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Our Grandchildren’s ‘Ulumotu’a

According to Tongan culture, the oldest male son in the family is the ‘Ulumotu’a. Here is a link to read more about this.

https://www.eua-island-tonga.com/Tongan-Culture.html

This role is inherited by the eldest male line. In our case, our oldest son is Robert (Lopeti). It just so happens to be his birthday this month. He has shown his ability to be a leader in his family, while serving in the Air Force, and in his ecclesiastical responsibilities.

His role (as far as his siblings are concerned) is to officiate at family activities, funerals, weddings, and special events. The ‘Ulumotu’a has the final say on these events when it comes to the family.

According to this custom, the Ulumotu’a in my husband’s family is his older brother, Sioeli. He helped to bring most of his siblings to the United States and has supported several of them while they made the transition. We appreciate all he has done for his brother while at school and for our family.

Robert James Kongaika was born October 2, 1974 in Tonga and he eventually became fluent in the Tongan language. When the family left Tonga to move to Hawaii in 1992, Robert stayed behind and lived with his grandmother, Lu’isa so he could graduate from Liahona High School.

Similar to John Groberg’s son in the movie, The Other Side of Heaven 2, Fire of Faith (2019), Robert nearly died at one point in Tonga. He had a very high fever and lost consciousness when he was less than a year old. We tried to wake him up, but nothing worked. We were frantic and the doctor (Salesi Havili) met us at the hospital. Baby Robert received a shot and he finally started crying. I was so relieved to hear his cry. Since then, he has been strong in body and strong in will.

Robert was named after his grandfather, Robert H. Anderson. My Dad taught him all about airplanes, having been a pilot in World War II. Robert soaked it all in and it stoked his desire to serve in the Air Force.

Robert met his eternal companion, Abi, at BYU-Hawaii. They had four children, Israel, Princess, James, and Robbie. They have all supported and followed him throughout his career in the military. We are all thankful for the time and effort he and the family have put into helping to keep America free and safe.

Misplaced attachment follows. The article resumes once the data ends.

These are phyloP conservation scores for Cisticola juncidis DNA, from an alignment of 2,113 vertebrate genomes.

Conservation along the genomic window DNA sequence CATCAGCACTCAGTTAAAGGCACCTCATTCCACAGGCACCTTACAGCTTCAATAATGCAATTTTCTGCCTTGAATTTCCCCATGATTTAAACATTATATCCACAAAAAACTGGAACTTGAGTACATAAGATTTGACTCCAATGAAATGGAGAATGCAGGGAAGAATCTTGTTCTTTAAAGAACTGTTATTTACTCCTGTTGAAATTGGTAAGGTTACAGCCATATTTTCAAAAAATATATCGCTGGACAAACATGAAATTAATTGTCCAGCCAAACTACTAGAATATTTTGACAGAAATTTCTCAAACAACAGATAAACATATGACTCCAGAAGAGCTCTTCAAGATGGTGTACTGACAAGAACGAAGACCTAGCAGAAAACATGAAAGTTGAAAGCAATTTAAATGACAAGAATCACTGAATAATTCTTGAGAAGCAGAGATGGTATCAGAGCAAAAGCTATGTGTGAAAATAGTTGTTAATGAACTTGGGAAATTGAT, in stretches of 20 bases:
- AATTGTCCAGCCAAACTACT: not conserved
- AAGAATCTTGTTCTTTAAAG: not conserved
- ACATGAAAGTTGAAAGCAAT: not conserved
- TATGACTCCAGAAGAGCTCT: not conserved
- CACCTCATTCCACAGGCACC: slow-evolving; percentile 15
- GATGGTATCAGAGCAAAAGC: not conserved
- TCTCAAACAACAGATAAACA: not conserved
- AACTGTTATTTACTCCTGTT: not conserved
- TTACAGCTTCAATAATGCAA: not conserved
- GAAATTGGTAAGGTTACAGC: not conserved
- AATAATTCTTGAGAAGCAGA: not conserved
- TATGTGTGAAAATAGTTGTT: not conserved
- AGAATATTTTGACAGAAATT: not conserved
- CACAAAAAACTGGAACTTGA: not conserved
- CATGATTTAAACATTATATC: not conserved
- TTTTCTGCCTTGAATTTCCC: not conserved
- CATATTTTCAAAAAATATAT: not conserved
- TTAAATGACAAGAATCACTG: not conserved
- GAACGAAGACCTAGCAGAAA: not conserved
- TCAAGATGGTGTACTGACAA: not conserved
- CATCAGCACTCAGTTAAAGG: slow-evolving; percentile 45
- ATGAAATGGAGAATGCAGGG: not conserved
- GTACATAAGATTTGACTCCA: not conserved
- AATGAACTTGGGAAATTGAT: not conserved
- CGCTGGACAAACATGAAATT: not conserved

We are grateful Robert came to our family and appreciate his great example of service! We wish our family ‘Ulumotu’a a very Happy Birthday, !

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Cousins Being Bad!

Nothing makes me sadder than cousins being bad (mean) to each other! Some of my grandchildren have been staying with me this summer and once in a while they say or do something that puts down another child. Life is tough enough without the support of your cousins!

Cousins being kind!

When I notice something being said or done to another child because they think they could do better, it is very difficult for me to be quiet. Almost immediately, I mention how that may have hurt another child’s feelings. I suggest to the child that they apologize and always show love and support to their cousins. Instead, they should have their back!

No sibling rivalry here!

One thing I learned in Tonga is that cousins stick up for each other. They support one another and treat each other as brothers and sisters rather than just relatives. I love that part of the Tongan culture. Also, aunties and uncles are more like parents to their nieces and nephews. One big happy family!

No sibling rivalry here, either!

I remember as a child being compared to my cousins. Since I was always the shortest, and not quite as bright, this became a common topic amongst the adults. It didn’t really help me to grow taller or smarter! Just think if all of my aunts and uncles had supported me more in my efforts, who knows what I may have been able to achieve?

Siblings enjoying being together.

For the most part, I love seeing my grandchildren together. They play well together and help one another. But there are those times when a little more kindness could be shown. As their grandmother, I leave this admonition to my grandchildren: love each other and build each other up!

The same goes for siblings. I have watched older siblings picking on the younger ones and probably that is quite normal, but it really isn’t fair. Why not pick on someone your own size?

Three siblings getting along!

Well, I’ve shared my thoughts. Please take my advice. Think of those cousins you may have offended and make it right! Apologize and be better for it. You will not regret it when you are in need of help.

Happy Cousins!
Robbie (Robert Mateialona) being baptized at the Red Sea with his father Robert and Grandfather Robert.